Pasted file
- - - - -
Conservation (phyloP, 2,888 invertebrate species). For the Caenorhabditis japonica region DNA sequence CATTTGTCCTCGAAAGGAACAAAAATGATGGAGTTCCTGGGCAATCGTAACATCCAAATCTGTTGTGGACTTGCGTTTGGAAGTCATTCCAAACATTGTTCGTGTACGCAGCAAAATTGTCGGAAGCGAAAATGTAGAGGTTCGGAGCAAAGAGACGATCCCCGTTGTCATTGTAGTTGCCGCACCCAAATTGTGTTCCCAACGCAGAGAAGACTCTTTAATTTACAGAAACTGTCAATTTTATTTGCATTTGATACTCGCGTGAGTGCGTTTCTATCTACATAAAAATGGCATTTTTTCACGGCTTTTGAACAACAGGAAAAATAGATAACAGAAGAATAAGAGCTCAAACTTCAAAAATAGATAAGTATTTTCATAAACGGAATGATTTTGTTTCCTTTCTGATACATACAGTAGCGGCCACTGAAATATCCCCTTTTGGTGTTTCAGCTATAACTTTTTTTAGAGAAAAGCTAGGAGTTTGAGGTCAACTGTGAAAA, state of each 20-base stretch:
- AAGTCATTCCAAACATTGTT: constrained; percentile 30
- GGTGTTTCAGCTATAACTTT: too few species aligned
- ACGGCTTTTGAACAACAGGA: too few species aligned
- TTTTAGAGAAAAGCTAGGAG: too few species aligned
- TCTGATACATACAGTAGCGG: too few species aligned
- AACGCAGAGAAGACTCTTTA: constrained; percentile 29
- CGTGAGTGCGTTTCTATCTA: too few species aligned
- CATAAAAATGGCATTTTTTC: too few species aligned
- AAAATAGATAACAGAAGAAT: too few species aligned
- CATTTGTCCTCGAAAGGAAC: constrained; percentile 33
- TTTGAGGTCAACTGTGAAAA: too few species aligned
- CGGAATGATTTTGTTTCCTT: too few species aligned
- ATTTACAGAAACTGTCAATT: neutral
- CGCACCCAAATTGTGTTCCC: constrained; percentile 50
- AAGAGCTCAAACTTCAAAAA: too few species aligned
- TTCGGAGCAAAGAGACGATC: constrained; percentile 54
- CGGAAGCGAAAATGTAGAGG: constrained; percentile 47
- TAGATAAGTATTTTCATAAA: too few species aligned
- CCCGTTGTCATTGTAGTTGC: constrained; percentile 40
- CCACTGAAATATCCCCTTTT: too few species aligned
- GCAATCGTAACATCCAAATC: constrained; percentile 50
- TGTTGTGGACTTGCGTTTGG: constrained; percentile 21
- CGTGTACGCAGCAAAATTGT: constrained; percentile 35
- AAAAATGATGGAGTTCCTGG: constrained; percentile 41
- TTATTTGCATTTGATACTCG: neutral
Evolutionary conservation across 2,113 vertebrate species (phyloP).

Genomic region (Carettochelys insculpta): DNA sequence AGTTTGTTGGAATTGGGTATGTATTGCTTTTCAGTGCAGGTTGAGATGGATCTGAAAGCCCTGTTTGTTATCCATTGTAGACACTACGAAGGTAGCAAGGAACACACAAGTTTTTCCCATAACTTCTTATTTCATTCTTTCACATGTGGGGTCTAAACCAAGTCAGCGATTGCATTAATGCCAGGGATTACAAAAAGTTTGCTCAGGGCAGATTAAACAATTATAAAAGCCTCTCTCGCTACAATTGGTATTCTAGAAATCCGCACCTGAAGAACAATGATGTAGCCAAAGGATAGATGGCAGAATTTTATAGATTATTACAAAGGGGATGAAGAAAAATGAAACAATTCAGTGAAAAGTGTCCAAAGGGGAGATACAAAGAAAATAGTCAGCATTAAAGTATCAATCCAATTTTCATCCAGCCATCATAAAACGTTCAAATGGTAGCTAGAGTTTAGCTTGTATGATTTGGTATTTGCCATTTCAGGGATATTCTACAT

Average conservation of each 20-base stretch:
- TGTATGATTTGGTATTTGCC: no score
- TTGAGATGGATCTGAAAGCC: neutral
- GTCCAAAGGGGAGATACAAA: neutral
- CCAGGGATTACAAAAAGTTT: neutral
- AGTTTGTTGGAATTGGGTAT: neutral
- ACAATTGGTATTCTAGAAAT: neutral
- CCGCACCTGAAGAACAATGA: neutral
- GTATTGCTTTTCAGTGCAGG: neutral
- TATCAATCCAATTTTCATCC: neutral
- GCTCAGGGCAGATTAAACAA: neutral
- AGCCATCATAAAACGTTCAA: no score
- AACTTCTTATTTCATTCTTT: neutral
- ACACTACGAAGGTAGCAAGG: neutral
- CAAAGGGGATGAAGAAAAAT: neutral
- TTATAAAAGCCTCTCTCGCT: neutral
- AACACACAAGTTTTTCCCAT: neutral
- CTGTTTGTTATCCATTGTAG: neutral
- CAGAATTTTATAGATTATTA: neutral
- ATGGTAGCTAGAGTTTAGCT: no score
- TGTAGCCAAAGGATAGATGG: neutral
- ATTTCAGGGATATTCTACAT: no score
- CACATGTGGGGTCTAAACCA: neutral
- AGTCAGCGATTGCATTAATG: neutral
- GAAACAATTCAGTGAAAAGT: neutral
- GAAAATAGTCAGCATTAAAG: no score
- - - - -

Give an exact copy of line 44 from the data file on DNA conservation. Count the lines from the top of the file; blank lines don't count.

- TTATAAAAGCCTCTCTCGCT: neutral